Introduced by the House Education and Labor Committee Chairman George Miller, D-Calif., and Rep. John Barrow, D-Ga., the Worker Protection against Combustible Dust Explosions and Fires Act (H.R. 5522) would compel OSHA to issue rules regulating combustible industrial dusts, like sugar dust, that can build up to hazardous levels and explode. According to Democratic legislators, the agency hasn't acted swiftly enough to compel employers to keep their workplaces free of hazardous dust levels.
“By passing this legislation today, Congress is taking the first step toward doing what OSHA should have done years ago,” Miller said.
Specifically, the bill would address industrial dust hazards by:
- Mandating OSHA to issue interim rules on combustible dust within 90 days that direct employers to employ improved housekeeping methods, engineering controls, worker training and a written combustible dust safety program;
- Directing OSHA to issue final rules based on voluntary standards devised by the National Fire Protection Association, within eighteen months. The final rules would also include requirements for building design and explosion protection, in addition to provisions included in the interim rules; and
- Compelling OSHA to revise the Hazard Communication Standard, which warns workers of potential on-the-job hazards, to include combustible dusts.
The Chemical Safety and Hazard Investigation Board (CSB) launched a major investigation of the Imperial Sugar explosion and concluded that the explosion was caused by combustible sugar dust. CSB also conducted a major study following a series of fatal dust explosions between 1980 and 2005 and concluded that there were no existing OSHA standard that effectively controls the risk of industrial dust explosions.
However, OSHA already has the authority to issue such regulations. In 1987, the agency issued similar standards for the grain industry in response to various grain dust explosions in the late 1970s and early 1980s. According to CSB, OSHA's own review of the standard revealed it has decreased injuries and fatalities from grain dust explosions by 60 percent.
Republicans Vow to Fight Bill
In a March 12 hearing, OSHA Administrator Edwin Foulke Jr. testified that existing standards on ventilation and factory housekeeping can be used to address combustible dust hazards. In addition, he stated the agency implemented a National Emphasis Program (NEP), which involves inspections of facilities that are at risk of combustible dust explosions.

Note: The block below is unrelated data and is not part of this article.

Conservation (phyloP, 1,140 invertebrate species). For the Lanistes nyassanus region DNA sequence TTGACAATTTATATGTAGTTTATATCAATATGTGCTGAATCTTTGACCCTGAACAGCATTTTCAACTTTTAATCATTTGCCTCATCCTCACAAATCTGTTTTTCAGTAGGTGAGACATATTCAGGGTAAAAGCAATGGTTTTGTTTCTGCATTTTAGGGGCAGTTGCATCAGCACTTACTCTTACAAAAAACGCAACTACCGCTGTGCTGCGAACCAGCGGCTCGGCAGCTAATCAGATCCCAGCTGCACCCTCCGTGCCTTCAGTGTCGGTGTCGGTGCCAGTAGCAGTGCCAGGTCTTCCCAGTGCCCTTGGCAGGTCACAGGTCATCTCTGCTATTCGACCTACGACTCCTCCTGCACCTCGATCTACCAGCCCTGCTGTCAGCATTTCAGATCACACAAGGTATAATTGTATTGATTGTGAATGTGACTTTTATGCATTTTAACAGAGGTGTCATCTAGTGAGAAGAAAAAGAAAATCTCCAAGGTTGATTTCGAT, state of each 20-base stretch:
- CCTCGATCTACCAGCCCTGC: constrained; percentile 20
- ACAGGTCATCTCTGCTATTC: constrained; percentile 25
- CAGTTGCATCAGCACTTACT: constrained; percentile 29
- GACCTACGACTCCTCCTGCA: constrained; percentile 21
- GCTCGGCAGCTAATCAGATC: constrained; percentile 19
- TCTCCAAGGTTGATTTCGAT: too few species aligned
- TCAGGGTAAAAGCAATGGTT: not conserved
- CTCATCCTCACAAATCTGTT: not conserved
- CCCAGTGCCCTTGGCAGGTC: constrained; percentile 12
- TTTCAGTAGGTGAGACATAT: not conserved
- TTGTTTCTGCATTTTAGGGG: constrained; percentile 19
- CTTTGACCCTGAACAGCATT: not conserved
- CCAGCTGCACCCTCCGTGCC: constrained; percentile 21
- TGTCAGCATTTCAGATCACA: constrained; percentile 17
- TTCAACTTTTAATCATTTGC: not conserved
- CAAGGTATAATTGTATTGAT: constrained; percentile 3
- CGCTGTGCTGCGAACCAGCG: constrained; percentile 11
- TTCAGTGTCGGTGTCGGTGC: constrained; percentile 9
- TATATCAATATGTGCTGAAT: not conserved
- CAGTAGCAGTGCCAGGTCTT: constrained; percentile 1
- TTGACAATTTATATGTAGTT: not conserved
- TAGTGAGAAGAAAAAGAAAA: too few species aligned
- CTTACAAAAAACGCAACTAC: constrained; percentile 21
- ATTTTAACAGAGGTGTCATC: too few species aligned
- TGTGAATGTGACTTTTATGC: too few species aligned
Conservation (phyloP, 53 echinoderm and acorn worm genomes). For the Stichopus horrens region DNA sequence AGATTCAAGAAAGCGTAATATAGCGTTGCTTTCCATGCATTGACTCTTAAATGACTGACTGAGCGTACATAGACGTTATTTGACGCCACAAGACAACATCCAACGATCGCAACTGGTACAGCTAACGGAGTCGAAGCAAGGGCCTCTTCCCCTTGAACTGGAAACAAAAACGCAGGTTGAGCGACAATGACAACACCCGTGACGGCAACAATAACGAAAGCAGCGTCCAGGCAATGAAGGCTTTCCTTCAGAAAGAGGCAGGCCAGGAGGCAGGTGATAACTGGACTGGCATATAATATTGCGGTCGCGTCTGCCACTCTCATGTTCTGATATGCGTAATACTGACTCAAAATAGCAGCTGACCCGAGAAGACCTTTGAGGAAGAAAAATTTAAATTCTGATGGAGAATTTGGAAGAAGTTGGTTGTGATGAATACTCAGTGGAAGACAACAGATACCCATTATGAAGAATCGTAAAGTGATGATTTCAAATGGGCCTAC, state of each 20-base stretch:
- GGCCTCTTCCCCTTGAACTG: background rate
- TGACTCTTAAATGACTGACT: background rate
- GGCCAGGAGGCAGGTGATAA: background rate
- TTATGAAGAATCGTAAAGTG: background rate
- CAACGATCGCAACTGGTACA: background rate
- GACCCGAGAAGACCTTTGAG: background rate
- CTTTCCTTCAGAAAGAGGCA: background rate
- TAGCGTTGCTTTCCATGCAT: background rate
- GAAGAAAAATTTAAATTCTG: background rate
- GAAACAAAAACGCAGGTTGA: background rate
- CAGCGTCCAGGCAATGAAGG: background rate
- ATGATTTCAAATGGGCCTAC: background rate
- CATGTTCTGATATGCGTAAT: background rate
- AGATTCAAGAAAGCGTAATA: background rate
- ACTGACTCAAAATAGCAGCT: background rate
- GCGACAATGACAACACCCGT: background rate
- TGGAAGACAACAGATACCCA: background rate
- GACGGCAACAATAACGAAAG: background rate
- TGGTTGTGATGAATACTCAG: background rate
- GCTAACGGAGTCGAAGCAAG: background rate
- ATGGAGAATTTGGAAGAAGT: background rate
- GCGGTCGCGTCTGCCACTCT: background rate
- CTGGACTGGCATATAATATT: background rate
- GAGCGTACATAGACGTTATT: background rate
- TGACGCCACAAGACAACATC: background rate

House Republicans and feed and grain industry groups have aggressively rejected the bill using the current economic woes on rising food prices as a defense, claiming that duplicative new standards threaten to drive up the cost of food even further.
“Arbitrary adoption of a single set of standards – no matter how well thought of they might be – also leads to higher compliance costs as some industries adjust operations to meet those standards,” wrote the American Feed Industry Association in a letter sent to the House April 30.
Before the House approved the bill's passage, Rep. Tim Walberg, R-Mich., offered a motion to prevent the new dust standards from being applied to food grain facilities until the Secretary of Labor Elaine Chao said such standards would not increase the cost of domestic food production. Walberg noted that his motion would have maintained the regulatory approach in the underlying bill, limiting its application only to the food grain facilities that are already covered by a safety standard that has proven remarkably effective, showing a 60 percent reduction in explosions since its implementation.
“Re-regulating and duplicating existing federal regulations on American family farmers and small rural businesses could seriously impact commodity prices and drive up the cost of everything from a loaf of bread to a gallon of gasoline,” said Walberg.
House Democrats rejected the Walberg motion, along with an amendment offered by Rep. Joe Wilson, R-S.C., which would force Congress to wait until after an investigation of the accident is complete.
The bill will now go to the Senate for approval.